Does traditional theater bore you? Do you not understand why people sing in musicals? Do you feel uncomfortable sitting in a theater for 2 hours? If you answered yes to any (or none) of those questions, fringe theater might be for you!
- is theater that is experimental in its style or subject
- tends to tackle topics that aren’t usually touched on in mainstream theater
- tends to be presented in small black box theaters or, really, anywhere you can imagine! (a windmill, an old factory, a moving bus, your own living room…)
There is such a variety of work that falls under the idea of “fringe” that it’s impossible to give a specific description of all of it.
Last summer, I had the amazing opportunity to study abroad in Edinburgh, Scotland, for a month at the Edinburgh Festival Fringe. The Fringe is a month-long arts festival—the largest in the world—and hosts performers and artists from a vast assortment of fields, professions, and genres. There’s something for everyone at the Fringe: comedy, drama, music, acrobatics, dance, film, visual art, immersive theater, and so much more! While I was there, I managed to see 60 of the 3,269 shows presented and had some of the best experiences of my life.
While it’s not quite as huge as the Edinburgh festival, the Philadelphia Fringe Festival is put on each September by FringeArts, “Philly’s home for groundbreaking performing arts,” and features all different kinds of acts from Philadelphia and around the world.
For 17 days, the Fringe takes over Philadelphia as over 1,000 performances and artworks are presented in spaces all over the city and online. Previous shows include habitus, Julius Caesar. Spared Parts, and The Sincerity Project (2016). Tickets to shows generally range from free to $30 and they all also offer student discounts.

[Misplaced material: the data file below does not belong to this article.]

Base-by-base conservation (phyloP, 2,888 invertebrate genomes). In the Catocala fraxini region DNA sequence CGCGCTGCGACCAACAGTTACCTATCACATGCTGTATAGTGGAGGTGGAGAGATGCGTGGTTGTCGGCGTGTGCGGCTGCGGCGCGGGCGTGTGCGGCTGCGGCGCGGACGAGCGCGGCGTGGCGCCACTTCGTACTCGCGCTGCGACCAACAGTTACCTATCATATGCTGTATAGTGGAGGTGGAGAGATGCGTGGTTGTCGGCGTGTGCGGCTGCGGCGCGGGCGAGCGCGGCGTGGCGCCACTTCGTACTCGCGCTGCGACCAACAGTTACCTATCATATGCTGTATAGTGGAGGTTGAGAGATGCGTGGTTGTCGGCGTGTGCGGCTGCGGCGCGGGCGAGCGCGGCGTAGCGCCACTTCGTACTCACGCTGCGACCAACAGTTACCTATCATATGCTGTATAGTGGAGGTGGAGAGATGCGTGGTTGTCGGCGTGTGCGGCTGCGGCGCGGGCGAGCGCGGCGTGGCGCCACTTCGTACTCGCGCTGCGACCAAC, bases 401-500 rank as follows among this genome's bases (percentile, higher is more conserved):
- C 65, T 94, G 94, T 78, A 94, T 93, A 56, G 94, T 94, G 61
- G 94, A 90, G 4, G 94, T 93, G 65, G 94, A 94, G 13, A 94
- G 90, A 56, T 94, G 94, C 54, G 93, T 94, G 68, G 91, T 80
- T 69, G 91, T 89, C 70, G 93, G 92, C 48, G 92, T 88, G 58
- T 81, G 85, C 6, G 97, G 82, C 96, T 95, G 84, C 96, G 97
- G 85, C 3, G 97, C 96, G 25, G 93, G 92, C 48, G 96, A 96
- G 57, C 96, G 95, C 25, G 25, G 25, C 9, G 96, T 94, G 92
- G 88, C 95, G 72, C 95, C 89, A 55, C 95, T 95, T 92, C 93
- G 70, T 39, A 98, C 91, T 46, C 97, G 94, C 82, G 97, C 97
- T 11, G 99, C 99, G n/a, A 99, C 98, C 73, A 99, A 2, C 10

In addition to the Philadelphia Fringe Festival, FringeArts programs a variety of shows year-round. Upcoming events and shows include March Scratch Night, Get Pegged Cabaret, and It’s So Learning. You can find out more about FringeArts here.
If you’re someone who has walked away from a show thinking theater wasn’t for you, I highly suggest checking out FringeArts or the Philly Fringe Festival. You might find that it surprises you. You might discover an appreciation for theater. Fringe theater is fringe theater because it isn’t mainstream. It’s experimental and, in most cases, isn’t concerned with commercial gain and appealing to the general population.
A warning: because of the experimental nature of fringe shows, there is a risk involved that you won’t actually see something quality or something that you enjoy. That risk is there with most things, but works of fringe theater tend to have smaller, specific audiences that they are targeting. You might find things uncomfortable or offensive. You might not understand what’s happening. While I was in Edinburgh, I definitely saw some shows that, for many reasons, I didn’t enjoy. However, fringe theater can also open up your eyes to a whole world of ideas and experiences and people and cultures and identities that you would otherwise never have interacted with. I personally believe its worth seeing fringe shows for just that reason. Even if you don’t connect with a piece of art, you might be able to take something away from it. Maybe it’ll even inspire you. Let me know if you go and what your experience was like in the comments!